10. As the High Courts in India have, in dealing with this question, purported to follow or explain away certain observations of the Judicial Committee, it will be convenient to refer at some length to the decisions of the Judicial Committee. The Respondents have principally relied on Isri Dut Koer v. Hansbutti Koerain do not throw much light on the precise question now under consideration. In the former case, their Lordships accepted the positive finding of the High Court that 'upon the evidence there is not the slightest doubt that the properties in question were dealt with by the widows as accretions to their husband's estate.' The only general observation in the judgment is in the following words: 'Where a widow comes into possession of the property of the husband and receives the income and does not spend it but invests it in the purchase of other property, their Lordships think that prima facie it is the intention of the widow to keep the estate of the husband as an entire estate and that the property purchased would prima jacie be intended to be accretions to that estate'. This can hardly be read as a statement of a rule of Law, for it is clearly expressed in terms of an inference of fact and that is how it has been understood in the Madras Cases. The head-note however uses the word 'presumption' and in the Calcutta cases, this decision has been understood as laying it down that whenever there is a permanent investment by the widow, of her accumulated savings, the onus is thrown on the other side to prove that it was not meant to be an accretion. How far this view can be justified in the face of the observations in Sowdaminee Dossee v. The Administrator-General of Bengal the circumstances of the purchase and the nature of the interests purchased were held to justify the view that the rights acquired 'would be an obvious accretion to the husband's property'. Starting from that basis, their Lordships added, if it were possible for her to segregate 'the purchased rights, it would require some more unequivocal act for the purpose than anything to be found in this evidence'. It is obvious that this remark must be read in connection with their Lordships' view of the evidence in the case. The only other observation in that judgment which has been relied on, runs in these terms: - 'Though it is true that when that property (meaning apparently the income) had been received, it would be possible for her so to deal with it that it would remain her own, yet it must be traced and shown to have been so dealt with and in this case there is no sufficient evidence of this having been done'. Even this observation would not support the respondent's argument in the form presented before us, for, in the Privy Council case there has been an attempt by the widow at an alienation of the property acquired out of the savings. To that extent, it could not be said that it was 'unappropriated'. It is clear that their Lordships' remark was made in the light of the nature of the investment that the widow had made, and not as a general proposition of law, throwing upon the widow and her heirs the onus of proving 'that she has done some act to show her intention to appropriate the income for herself. As early as in the Sowdaminee Dossee v. The Administrator-General of Bengal their Lordships had held that the widow's income, as it fell due, became 'her absolute property' and why is any further act of 'appropriation' necessary in respect of what is already her own? If, from the mere act of 'saving', the fund could be held to acquire a new character - and this was one of the contentions in the Sowdaminee Dossee v. The Administrator-General of Bengal - it is sufficient in the. present case also, as in the Sowdaminee Dossee v. The Administrator-General of Bengal I.L.R. 20 Cal. 433 to say that even the saving was not the act of the plaintiffs, because they never had possession and never received the income.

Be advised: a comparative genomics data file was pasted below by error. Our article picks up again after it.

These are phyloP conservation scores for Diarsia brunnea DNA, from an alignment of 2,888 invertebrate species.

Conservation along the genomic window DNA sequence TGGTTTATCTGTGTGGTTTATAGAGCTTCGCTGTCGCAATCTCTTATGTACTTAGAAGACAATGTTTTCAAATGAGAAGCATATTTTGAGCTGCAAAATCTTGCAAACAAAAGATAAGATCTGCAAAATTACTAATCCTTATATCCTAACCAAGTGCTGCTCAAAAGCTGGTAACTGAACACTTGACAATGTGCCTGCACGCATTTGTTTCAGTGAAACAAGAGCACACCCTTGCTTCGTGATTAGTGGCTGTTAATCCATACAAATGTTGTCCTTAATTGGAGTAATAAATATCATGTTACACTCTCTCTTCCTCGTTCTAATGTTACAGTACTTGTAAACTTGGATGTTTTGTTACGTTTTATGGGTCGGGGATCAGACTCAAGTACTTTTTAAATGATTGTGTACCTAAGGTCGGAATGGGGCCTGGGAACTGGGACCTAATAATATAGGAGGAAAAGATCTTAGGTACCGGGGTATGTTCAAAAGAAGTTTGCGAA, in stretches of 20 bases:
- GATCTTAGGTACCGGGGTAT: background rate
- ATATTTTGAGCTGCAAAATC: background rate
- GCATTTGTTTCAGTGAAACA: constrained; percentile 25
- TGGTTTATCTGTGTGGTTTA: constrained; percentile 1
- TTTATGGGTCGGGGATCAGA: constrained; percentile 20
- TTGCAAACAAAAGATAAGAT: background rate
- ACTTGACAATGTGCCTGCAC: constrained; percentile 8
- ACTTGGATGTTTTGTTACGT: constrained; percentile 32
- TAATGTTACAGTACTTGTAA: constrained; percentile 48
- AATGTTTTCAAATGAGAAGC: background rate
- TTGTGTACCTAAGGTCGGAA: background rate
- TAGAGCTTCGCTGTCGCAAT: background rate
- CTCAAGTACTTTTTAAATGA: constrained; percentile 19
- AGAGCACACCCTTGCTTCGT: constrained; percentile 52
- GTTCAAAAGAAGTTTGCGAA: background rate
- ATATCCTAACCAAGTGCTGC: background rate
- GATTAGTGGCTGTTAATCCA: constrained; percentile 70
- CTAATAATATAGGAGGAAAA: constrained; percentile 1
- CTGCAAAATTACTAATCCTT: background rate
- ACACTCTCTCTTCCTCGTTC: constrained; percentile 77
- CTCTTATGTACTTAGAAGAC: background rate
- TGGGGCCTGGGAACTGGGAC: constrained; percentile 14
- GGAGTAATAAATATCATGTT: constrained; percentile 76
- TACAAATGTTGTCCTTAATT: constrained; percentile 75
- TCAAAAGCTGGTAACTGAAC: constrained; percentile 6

13. The Respondents' argument had thus to be rested solely on the observations in Isri Dut Koer v. Hansbutti Koerain . Even there, the widow had made an alienation, thus showing her intention, if possible, to make the acquired property her own, but their Lordships held that it was no longer open to her to do so, because the evidence showed that she had already made the acquired property an accretion to her husband's estate. There however occur the following observations, in the judgment: 'If she has made no attempt to dispose of them (savings) in her life-time, there is no dispute but that they follow the estate from which they arose. The dispute arises when the widow who might have spent the income as it accrued, has in fact saved it and afterwards attempts to alienate it' (p. 335). After referring to the earlier cases, their Lordships say on p. 337 'Nor do they think it possible to lay down any sharp definition of the line which separates accretion to the husband's estate from income held in suspense in the hands of the widow, as to which she has not determined whether or no she will spend it'. The succeeding portion of the judgment shows that this must be dealt with as a question of fact in each case. With this may be compared their Lordships' observation in Rajah of Ramnad v. Sundara Pandiyasami Tevar 'It is a question of fact to be determined if there is any dispute, whether a widow has or has not so dealt with her property'. The question now is, is it justifiable to treat the first of the above extracts from the Isri Dut Koer v. Hansbutti Koerain ) as embodying a decision or even pronouncement by their Lordships, on the point of law. The argument before them proceeded on the assumption that, according to the then state of the authorities, 'a widow's savings from her husband's estate are not her stridhanam' - for the obvious reason - that in Bhagbutti Daee v. Bholanath Thakoor the Board had observed that 'one consequence of the widow's estate no doubt would be that she would be unable to alienate the profits or that at all events whatever she purchased out of them would be an increment to her husband's estate'. In the High Court, Ainslie, J. unquestioningly accepted this dictum so far as the devolution of the undisposed portion went and he only struggled to establish at least a limited power of disposition see Hansbutti Koerain v. Ishri Dutt Koer I.L.R. (1879) 5 Cal. 512 where the learned Judge reiterates on this point 'I think there is no difference of opinion'). On p. 525, the learned Judge observed that this view would fit in with Justice Dwaraka Nath Mitter's theory In Kery Kolitany v. Moneeram Kolita (1873) 13 Beng. L.R. 1 that the widow is in possession as a kind of 'trustee'; but he attempted his own explanation by the theory of a presumable intention to add such-moneys or properties to the estate and to abstain from exercising her full rights over them'. Though dissenting from, Justice Dwarakanath Mitter's theory, Ainslie, J. (on p. 527) accepted the decision in Chundrabulee Debia v. Mr. Brody (1868) 9 W.R. 584 (Civ.) which was largely founded on the doctrine that the Hindu widow takes her husband's estate only for purposes of maintenance. On page 528 he would have it that even if the widow severed the accumulations from the main estate, he would only go the length of giving her a power of testamentary disposition over it but not recognise its descendability to her own heirs - apparently because it won't fall under the categories of stridhana enumerated by Jimutavahana see Chundrabulee Debia v. Mr. Brody (1868) 9 W.R. 584 . The report of the argument on p. 328 of the Isri Dutt Koer v. Hansbutti Koerain would show that this is all that respondent's Counsel sought to maintain, before: the Judicial Committee.